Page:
From sideshow to sidewalks

The front page of the May 12, 1977, issue of The Florence Bulletin captured the excitement of a Hollywood movie project using Main Street as a backdrop. The made-for-TV movie, titled “Mary White” was released 40 years ago this month and will be shown to the public during a fundraising event to replace the sidewalks around the library.Supporters and staff of the Florence Public Library are hoping to improve their facility, and they’re reconnecting with their Holly­wood past to do so.

The Florence Public Library Board of Trustees and John McKay Post No. 308 of the American Legion will host “Dinner and Movie Night” at the American Legion, located at Fourth & Main streets in Florence starting at 4 p.m. Nov. 12.

Forty years ago in May 1977, Florence’s downtown business district earned local notoriety as a movie set for “Mary White,” a 1977 made-for-TV biographical movie directed by Jud Taylor.

The plot features Ameri­can newspaper editor and author William Allen White—played by actor Ed Flanders—and his teenage daughter Mary, who died at age 16 in a horseback riding accident.

“Basically, in May 1977 Hollywood came to Florence, and used the Main Street as part of the set for ‘Mary White,’” said Kathy Inlow, an ally of the library and a Florence history buff.

“The movie was released in November 1977, which coincides with our ‘Movie and Dinner Night,” she said.

The event will begin at 4 p.m. with a dinner featuring “Steak Diane.” Following the meal, the movie will begin at about 7 p.m.

Tickets for the event are $25 each, with all net proceeds going toward the purchase of new sidewalks for the library. Tickets need to be purchased before Nov. 3.

Inlow said new sidewalks are sorely needed, and the library’s financial resources are limited.

“We had applied for a grant from the Florence Community Foundation,” she said. “We got some money, but we did not get enough money to fund the project. So this hopefully is our way of adding that additional money we need. for the sidewalk project.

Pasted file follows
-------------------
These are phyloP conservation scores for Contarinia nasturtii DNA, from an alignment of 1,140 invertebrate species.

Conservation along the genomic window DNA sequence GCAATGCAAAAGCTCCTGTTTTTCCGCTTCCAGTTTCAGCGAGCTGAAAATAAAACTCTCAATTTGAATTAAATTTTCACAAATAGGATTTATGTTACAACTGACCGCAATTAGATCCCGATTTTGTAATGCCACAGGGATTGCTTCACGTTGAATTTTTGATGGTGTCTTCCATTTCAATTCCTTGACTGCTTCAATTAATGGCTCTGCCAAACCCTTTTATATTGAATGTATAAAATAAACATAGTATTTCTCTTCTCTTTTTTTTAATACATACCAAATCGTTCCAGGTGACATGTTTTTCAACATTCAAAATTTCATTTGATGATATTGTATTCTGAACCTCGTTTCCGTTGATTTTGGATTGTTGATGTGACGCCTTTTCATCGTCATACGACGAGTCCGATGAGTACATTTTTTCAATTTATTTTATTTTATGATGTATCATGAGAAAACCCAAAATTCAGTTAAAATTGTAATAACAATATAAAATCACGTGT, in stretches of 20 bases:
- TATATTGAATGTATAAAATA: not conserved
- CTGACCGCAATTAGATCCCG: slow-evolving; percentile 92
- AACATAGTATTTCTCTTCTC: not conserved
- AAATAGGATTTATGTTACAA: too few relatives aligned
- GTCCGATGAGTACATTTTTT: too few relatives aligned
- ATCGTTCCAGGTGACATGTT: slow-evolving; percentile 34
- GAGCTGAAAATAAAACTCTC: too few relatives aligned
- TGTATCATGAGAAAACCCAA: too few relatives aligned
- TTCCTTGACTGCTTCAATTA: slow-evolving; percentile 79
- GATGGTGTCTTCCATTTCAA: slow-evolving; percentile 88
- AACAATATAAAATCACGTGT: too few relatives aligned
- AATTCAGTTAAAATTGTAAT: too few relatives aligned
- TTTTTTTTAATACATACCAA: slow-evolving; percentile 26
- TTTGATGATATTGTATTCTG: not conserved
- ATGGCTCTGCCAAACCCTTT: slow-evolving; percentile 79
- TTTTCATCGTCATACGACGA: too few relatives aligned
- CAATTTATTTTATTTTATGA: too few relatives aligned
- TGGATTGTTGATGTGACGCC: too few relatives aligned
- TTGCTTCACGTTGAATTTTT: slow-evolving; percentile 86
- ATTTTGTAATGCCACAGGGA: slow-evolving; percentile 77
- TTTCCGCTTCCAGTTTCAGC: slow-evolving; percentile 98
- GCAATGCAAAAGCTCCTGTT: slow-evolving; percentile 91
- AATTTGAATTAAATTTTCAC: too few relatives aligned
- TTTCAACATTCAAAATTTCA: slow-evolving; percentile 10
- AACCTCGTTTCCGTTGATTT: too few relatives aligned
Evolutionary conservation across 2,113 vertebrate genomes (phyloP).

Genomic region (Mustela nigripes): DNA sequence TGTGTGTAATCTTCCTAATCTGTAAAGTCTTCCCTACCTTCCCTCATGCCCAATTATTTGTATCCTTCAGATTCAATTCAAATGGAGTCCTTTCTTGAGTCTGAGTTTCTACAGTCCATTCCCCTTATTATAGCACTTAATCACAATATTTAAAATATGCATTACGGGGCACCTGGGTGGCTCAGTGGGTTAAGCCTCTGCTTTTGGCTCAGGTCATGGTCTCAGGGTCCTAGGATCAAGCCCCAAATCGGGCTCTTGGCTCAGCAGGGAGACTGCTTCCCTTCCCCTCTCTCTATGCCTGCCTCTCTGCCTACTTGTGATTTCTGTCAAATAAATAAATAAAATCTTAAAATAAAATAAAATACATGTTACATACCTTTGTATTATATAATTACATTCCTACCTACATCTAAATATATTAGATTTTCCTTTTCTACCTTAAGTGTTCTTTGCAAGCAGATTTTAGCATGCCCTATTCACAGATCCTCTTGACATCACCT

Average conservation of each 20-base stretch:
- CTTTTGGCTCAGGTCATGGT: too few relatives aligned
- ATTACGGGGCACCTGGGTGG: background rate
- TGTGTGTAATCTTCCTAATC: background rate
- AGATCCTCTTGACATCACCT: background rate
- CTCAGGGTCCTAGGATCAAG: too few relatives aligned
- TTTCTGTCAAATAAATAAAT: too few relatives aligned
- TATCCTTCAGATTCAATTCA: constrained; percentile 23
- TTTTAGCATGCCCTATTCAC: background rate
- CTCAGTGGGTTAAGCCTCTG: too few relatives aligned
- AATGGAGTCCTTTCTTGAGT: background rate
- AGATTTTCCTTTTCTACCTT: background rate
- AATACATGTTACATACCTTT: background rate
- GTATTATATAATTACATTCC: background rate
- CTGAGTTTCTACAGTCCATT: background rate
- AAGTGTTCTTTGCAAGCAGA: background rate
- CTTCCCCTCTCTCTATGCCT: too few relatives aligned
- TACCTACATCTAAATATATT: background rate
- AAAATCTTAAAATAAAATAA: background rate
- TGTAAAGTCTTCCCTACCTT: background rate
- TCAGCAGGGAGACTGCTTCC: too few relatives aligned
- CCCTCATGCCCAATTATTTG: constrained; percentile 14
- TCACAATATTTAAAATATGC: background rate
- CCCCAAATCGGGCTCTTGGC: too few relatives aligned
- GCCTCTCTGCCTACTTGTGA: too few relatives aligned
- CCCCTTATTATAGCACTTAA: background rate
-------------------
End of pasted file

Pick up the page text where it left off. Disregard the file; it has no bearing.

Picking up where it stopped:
The budget goal for the initial stage of the sidewalk project is $6,000.

“To replace all of the sidewalks, we’re probably looking to raise $12,000 to $15,000, which would be nice so we could do it all at the same time,” she said. “But just for the front and the corner (sidewalks) is like $6,000.

“Hopefully, we get that so we can redo the front so people aren’t tripping when they’re coming into the library.”

The event also includes a presentation by Emporia author Beverley Olson Buller, who wrote “The William Allen White Story,” and “A Prairie Peter Pan,” which is the Mary White story.

Buller will present a program prior to the dinner and will have her books available for sale and signing.

The May 12, 1977, issue of the The Florence Bulletin features photos and a brief story about the filming of the movie shoot. Numerous local and area citizens served as movie extras during the filming.

“There are a couple of places where you can still some of the movie sets,” Inlow said. “And the library itself—you can see it in the movie in one of the clips.”

She said scenes from the film were shot in the local hotel, now gone.

“They had redone the front of it, and it was part of the movie,” Inlow said. “They also had redone the theater, which was part of the movie—but since then, people bought it and moved into it.”

Inlow said Mary White was a remarkable girl who stood up for racial equality and opportunities in school long before it was acceptable in the rural cities and towns of that time.

“Had she lived, she could have been elected the first woman president in the 1950s,” Inlow said. “She was way ahead of her time.”

Mary (played by Kathleen Beller) White died at age 16 in a horseback riding accident and was the subject of a well-known eulogy written by her influential father.

The movie was well received when it was released. Caryl Ledner won the Emmy Award for “Best Teleplay, Movie-For-Tele­vision,” in the 1977-78 season. The film often appeared on television in the 1980s and is now on DVD.

Inlow in particular has her eye on the library building itself, which was built in 1921 and reeks with historical significance on both stories.

“Basically, the whole downstairs part of the building was the bank,” Inlow said. “In 1922 a group of ladies got together and came to the bank and said, ‘We’d like to have a library. The farthest east room the bank let them use for the library.

“Over time, the library has moved a couple of times, but we ended up back here,” she said.

The need for additional funding doesn’t necessarily mean the movie and dinner event will be annual event.

“I don’t know that it will be an annual event, but we’re hoping to do some events like this—for the simple reason that the library will be 100 years old in 2022,” she said.

“So we’re looking forward five years, and there a lot of improvements we’d like to have done. The building itself will be 100 years old in a couple of years.”

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